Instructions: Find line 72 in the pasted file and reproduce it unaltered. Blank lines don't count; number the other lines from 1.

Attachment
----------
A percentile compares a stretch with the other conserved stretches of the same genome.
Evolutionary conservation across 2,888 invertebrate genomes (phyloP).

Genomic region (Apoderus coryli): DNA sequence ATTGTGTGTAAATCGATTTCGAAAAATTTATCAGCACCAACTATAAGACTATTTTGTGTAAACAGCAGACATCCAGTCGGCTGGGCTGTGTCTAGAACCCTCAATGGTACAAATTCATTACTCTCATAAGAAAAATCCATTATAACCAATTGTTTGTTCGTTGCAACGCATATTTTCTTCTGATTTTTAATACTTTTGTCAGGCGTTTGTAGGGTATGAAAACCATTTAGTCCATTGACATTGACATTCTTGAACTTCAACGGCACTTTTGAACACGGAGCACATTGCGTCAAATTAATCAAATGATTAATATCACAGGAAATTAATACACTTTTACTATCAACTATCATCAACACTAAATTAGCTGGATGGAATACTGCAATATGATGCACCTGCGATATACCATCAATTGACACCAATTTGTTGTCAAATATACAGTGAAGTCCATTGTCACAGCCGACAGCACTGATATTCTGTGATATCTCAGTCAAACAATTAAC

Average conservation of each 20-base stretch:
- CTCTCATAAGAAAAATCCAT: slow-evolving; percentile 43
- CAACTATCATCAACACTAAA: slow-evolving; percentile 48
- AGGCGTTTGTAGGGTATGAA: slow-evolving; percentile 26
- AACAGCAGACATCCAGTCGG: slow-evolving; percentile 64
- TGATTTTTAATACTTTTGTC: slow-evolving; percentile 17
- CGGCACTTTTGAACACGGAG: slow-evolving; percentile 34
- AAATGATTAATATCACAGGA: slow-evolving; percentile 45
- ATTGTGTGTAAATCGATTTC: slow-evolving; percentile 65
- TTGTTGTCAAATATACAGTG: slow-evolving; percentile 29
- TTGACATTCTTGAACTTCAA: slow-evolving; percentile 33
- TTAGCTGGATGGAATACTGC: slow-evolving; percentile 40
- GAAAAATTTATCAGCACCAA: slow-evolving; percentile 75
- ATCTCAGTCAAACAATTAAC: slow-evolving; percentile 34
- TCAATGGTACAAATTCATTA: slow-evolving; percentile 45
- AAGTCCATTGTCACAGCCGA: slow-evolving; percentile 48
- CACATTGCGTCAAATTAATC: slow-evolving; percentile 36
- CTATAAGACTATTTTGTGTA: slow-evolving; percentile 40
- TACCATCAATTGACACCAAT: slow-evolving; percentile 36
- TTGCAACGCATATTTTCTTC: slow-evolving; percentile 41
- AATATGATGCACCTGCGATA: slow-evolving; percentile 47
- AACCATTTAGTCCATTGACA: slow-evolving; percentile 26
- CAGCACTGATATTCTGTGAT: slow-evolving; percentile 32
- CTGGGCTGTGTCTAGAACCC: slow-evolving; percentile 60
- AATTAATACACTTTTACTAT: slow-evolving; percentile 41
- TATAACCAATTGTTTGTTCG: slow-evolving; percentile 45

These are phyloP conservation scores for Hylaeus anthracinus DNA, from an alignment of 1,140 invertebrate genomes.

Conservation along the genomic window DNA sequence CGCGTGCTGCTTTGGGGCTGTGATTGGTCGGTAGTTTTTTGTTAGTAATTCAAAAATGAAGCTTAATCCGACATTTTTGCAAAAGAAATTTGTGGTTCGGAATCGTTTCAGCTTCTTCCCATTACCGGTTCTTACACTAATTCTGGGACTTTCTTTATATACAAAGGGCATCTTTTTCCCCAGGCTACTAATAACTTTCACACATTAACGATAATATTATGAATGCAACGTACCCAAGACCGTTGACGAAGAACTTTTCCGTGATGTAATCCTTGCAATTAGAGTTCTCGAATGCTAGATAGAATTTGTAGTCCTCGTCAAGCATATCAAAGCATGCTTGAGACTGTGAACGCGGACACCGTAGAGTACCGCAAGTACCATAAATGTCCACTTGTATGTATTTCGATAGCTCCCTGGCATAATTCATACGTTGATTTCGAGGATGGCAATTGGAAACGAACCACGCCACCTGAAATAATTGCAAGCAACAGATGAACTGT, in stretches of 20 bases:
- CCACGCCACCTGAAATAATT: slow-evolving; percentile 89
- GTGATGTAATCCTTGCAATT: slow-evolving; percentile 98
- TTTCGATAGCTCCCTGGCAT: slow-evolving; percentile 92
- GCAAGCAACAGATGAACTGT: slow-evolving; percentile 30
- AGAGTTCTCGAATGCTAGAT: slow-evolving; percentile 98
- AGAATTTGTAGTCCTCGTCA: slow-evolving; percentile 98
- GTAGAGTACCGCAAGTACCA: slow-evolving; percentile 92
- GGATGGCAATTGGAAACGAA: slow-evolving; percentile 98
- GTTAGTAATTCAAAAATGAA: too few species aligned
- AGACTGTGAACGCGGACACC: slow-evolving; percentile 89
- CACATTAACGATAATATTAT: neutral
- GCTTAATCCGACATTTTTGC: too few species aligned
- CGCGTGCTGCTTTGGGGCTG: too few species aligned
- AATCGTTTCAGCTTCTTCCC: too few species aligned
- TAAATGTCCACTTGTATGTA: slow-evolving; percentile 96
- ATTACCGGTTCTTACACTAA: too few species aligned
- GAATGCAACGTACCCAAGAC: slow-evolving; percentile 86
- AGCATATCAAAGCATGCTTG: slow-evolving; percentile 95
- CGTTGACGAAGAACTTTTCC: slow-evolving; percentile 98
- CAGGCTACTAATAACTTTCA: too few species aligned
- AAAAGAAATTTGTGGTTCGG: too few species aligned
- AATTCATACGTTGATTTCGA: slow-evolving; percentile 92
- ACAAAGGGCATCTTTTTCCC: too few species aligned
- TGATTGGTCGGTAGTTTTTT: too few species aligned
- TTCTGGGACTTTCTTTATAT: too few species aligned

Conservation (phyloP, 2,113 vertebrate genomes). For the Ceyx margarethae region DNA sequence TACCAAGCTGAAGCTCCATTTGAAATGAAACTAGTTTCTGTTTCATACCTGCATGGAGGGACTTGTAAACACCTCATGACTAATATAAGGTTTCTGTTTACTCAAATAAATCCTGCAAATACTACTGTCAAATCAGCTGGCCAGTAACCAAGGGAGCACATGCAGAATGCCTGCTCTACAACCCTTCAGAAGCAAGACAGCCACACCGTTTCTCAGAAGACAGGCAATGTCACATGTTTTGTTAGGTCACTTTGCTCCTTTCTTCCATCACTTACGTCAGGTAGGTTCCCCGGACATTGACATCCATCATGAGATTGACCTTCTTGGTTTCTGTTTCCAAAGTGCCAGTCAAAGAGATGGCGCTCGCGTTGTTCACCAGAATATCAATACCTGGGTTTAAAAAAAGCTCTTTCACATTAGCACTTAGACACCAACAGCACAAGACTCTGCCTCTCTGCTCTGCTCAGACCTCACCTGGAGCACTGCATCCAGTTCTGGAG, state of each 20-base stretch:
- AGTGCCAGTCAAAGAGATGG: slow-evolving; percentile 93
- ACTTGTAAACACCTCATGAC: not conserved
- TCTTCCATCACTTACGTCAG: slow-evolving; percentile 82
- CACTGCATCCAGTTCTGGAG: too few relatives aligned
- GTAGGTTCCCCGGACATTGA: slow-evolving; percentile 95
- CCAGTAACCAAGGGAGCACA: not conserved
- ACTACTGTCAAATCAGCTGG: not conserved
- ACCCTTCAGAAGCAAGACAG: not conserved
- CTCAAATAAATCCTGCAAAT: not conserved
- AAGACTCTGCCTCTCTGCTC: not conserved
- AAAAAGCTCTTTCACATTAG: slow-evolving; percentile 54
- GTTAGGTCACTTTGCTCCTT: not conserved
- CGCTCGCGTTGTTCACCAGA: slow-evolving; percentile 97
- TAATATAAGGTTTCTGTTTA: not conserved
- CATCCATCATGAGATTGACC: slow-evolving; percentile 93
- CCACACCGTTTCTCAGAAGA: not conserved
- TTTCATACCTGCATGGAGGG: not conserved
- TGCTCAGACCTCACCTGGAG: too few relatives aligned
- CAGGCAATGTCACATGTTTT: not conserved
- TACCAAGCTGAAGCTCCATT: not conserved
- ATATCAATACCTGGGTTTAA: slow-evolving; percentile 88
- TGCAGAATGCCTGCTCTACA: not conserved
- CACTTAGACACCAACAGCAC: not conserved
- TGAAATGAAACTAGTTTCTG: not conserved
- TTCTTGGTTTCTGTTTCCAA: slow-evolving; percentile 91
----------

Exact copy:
- CATCCATCATGAGATTGACC: slow-evolving; percentile 93